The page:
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The Impact of Big Food on Obesity in the United States


Obesity is a major global health problem and contributes to 4.7 million premature deaths yearly.[1] Global obesity rates have nearly tripled since 1975.[2] Obesity is an epidemic[3] in the United States, with obesity rates of 41.9% for adults aged 20 and over and 19.7% for youth aged 2-19.[4] The estimated annual medical cost of obesity was nearly $173 (2019).[5]

Overweight and obesity is “abnormal or excessive fat accumulation that may impair health,” defined as having a high body-mass-index (BMI) measured in kg/m².[6]  For adults, a BMI ≥ 25 is overweight and a BMI ≥ 30 is obese, while for children BMI-for-age percentiles are used.[7] [8] Obesity is a risk factor for leading causes of death including heart disease, stroke, diabetes and cancer.[9] [10]

How did the obesity epidemic happen?

WBAL-TV 11 Baltimore aired a news segment in September 2022 entitled “How did the obesity epidemic happen?” as part of their “Weight of the nation” series, showing some of the causes, drivers and solutions for obesity.[11] Anne Palmer[12] from the Johns Hopkins Center for Livable Future, kicks off the segment by stating, “It’s a perfect storm of a lot of really bad factors that have gotten us here”.[13] Factors such as “Big plates, big portions, big advertising,” and that “food is so ubiquitous and it’s everywhere you look,” says Dr. Bill Dietz, Director of the STOP Obesity Alliance.[14]

Palmer adds that supermarkets have gotten much bigger, with only about 10,000-15,000 supermarket products in the 1970s, to now 50,000-80,000 products, usually more processed foods.[15] The segment mentions that many processed foods contain more salt, sugar and fat to make them last longer and taste better. “Widely available, inexpensive and tastes good. It’s [processed food] designed to make people overweight,” says Dr. Dietz.[16] The segment cited a National Institutes of Health study where, in 2 weeks, adults on a processed diet gained 0.9kg/2lbs while those on an unprocessed diet lost the same amount.[17] [18]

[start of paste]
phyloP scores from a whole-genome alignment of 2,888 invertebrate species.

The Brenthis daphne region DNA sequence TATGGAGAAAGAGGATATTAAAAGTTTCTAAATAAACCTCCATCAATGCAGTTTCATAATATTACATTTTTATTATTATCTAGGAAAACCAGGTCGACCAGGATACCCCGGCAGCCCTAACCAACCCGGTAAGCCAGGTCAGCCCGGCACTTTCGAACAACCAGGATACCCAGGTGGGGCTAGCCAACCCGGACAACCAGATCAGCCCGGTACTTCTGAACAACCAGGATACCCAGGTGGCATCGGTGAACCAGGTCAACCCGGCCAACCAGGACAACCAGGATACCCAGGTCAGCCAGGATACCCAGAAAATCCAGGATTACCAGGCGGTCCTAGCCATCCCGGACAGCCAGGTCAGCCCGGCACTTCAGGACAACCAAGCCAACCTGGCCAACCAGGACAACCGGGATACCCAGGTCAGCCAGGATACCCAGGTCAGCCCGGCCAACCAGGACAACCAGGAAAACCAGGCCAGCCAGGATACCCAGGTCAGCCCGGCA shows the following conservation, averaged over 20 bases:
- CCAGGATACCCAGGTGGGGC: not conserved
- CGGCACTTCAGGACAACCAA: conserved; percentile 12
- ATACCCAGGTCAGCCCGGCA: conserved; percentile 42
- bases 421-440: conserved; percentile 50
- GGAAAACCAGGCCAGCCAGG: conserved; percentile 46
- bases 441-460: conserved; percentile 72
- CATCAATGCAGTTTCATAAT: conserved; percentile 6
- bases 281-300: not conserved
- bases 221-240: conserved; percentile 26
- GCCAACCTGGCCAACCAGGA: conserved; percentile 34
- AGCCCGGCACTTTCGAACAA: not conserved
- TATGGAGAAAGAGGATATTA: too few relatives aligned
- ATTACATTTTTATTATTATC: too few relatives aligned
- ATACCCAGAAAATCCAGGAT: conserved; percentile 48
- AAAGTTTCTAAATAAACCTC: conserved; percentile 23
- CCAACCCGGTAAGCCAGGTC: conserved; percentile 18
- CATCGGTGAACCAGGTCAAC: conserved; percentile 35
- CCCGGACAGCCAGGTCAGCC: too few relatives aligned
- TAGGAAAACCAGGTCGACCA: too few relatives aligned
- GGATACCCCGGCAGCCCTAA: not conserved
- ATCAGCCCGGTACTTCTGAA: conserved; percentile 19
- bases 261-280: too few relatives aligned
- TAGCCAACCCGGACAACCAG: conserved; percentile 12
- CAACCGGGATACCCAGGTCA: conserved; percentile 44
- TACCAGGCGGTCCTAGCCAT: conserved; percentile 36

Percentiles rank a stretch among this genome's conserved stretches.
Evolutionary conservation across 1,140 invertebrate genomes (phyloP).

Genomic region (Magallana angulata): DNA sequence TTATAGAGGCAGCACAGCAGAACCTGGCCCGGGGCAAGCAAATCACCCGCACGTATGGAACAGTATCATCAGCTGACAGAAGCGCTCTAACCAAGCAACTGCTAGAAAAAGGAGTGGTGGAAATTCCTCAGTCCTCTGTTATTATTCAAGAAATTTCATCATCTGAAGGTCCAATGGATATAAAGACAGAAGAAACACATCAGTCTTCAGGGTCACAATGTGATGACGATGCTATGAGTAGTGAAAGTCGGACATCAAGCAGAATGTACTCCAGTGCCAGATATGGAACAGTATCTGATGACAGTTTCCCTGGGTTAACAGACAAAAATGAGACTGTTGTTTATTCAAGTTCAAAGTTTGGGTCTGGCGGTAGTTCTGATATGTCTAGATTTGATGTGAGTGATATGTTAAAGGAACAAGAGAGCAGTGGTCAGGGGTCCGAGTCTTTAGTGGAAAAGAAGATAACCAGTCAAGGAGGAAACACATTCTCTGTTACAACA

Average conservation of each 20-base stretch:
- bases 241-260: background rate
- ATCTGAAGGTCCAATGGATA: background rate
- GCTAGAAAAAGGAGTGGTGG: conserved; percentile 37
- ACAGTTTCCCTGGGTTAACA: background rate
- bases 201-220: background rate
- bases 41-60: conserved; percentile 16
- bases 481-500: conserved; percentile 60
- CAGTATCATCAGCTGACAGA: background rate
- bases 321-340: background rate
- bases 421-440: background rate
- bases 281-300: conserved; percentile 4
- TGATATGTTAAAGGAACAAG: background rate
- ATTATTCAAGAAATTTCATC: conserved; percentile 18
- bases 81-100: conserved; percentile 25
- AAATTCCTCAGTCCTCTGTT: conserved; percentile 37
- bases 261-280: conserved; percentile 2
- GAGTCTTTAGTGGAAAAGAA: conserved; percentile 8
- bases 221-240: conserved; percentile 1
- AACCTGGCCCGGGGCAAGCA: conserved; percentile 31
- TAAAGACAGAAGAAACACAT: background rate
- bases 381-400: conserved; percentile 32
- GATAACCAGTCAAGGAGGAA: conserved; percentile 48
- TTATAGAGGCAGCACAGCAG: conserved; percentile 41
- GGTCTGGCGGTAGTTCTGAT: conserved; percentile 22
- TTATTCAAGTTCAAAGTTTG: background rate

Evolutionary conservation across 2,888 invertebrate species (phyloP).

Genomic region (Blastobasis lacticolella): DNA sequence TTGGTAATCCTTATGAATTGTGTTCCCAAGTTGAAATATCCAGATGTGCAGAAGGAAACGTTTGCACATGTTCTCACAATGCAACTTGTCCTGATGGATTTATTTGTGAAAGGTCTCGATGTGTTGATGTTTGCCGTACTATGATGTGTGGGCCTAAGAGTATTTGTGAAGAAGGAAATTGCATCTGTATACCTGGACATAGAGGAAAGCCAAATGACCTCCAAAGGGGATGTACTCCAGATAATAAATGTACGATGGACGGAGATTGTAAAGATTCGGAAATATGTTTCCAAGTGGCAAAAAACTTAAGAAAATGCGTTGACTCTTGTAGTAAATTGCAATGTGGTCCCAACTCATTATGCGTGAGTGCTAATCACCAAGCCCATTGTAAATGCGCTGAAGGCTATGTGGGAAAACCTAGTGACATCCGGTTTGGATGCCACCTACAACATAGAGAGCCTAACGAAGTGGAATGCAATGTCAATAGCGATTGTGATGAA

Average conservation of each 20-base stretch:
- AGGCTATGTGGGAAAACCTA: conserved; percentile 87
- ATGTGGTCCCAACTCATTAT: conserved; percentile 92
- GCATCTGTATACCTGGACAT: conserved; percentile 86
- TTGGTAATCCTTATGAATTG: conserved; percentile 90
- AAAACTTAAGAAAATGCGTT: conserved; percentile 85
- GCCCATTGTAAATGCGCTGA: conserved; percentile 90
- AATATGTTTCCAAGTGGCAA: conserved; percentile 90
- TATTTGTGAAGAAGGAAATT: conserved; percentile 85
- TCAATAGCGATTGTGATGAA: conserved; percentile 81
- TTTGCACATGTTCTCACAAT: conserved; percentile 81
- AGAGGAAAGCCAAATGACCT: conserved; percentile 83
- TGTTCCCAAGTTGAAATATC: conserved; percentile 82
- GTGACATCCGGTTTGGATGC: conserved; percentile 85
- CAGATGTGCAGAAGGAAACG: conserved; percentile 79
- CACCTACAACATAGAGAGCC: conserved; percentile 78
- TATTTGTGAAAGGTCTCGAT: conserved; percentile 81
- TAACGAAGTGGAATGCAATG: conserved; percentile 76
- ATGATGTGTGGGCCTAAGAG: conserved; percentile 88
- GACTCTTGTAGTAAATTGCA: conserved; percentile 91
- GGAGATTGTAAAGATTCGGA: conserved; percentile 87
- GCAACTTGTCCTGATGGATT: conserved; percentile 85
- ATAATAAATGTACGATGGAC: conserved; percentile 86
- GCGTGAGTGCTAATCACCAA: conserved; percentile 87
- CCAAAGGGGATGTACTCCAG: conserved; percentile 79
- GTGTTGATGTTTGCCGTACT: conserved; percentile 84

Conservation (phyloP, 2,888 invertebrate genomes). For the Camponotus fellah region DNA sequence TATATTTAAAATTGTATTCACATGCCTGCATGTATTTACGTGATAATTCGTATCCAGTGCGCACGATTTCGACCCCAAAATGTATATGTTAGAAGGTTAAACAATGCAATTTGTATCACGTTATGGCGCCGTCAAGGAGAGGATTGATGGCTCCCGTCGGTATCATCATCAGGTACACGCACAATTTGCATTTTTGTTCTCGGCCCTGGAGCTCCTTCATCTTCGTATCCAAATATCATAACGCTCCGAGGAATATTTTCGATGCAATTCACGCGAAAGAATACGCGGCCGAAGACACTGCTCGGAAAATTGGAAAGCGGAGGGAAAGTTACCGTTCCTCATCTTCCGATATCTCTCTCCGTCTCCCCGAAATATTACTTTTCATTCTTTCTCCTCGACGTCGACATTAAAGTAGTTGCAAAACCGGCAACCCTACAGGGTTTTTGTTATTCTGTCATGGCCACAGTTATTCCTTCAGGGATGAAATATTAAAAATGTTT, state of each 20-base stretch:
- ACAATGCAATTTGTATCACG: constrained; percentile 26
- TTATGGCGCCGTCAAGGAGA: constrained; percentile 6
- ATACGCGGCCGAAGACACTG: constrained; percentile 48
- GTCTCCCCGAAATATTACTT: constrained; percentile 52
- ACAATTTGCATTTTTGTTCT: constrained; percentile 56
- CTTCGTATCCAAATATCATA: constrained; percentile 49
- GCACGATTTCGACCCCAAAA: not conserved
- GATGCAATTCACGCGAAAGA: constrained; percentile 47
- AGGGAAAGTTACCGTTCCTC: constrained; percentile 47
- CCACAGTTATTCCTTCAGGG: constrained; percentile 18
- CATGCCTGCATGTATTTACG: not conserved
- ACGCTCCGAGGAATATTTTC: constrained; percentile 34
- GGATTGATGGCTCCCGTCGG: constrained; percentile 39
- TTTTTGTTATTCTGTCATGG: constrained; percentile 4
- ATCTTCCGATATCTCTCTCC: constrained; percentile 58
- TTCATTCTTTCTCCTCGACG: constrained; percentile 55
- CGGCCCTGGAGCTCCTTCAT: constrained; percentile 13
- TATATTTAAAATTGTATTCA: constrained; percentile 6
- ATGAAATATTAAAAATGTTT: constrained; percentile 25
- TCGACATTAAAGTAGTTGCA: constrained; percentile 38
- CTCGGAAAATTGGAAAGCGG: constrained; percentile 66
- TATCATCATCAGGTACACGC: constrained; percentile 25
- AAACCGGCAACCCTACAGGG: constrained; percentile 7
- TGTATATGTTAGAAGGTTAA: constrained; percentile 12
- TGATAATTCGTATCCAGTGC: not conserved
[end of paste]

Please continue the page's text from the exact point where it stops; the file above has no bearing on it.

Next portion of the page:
The segment highlights the attraction to convenience and cost, that people are cooking less and rely on quick and easy meals, while healthy food can be more expensive and is not even available in many neighborhoods which lack supermarkets, a factor in food insecurity. People are also more sedentary and have less physical jobs. Dr. Kuldeep Singh, Director of the MD Bariatric Center at Mercy joked, “Now we don’t even go to the grocery store. We just order! What is next? Is somebody going to put food in our mouth?”[19]

Big Food

This prevalence of processed foods featured in the segment is related to the rise of Big Food, which are the leading multinational food and beverage companies.[20] In the US, the ten largest food companies control over half of all food sales,[21] which means consumer choice “is largely an illusion.”[22] More than 70% of US food supply is ultra-processed.[23] [24] Ultra-processed food consumption is associated with increased risk of obesity and related cardiometabolic outcomes.[25]

According to the Guardian, Big Food’s economic power has led to growing political power in the US, “which in turn has led to laws that put profits before food and worker safety, consumer rights and sustainability.”[26] During the 2020 election cycle, the food industry spent $175m on political contributions, compared to $29m spent in 1992, which means lobbying has increased sixfold.[27] Globally, the ultra-processed food industry has consistently engaged in political activities to influence global-level non-communicable disease policy, such as delaying, weakening or preventing public health regulation.[28]

How can obesity be prevented?

Obesity is preventable. Some of the ways to tackle obesity mentioned in the segment are monetary incentives for food stamp recipients to purchase fruits and vegetables, taxing sugary beverages and creating more green space for recreation.[29] Other solutions identified by WHO include recommendations at the individual level to limit fats and sugars, increase consumption of healthy and nutritious foods, and engage in regular physical activity.[30]

However, WHO highlights that “individual responsibility can only have its full effect where people have access to a healthy lifestyle,” and it is also on the societal level to support these recommendations through “policies that make regular physical activity and healthier dietary choices available, affordable and easily accessible to everyone, particularly to the poorest individuals.”[31]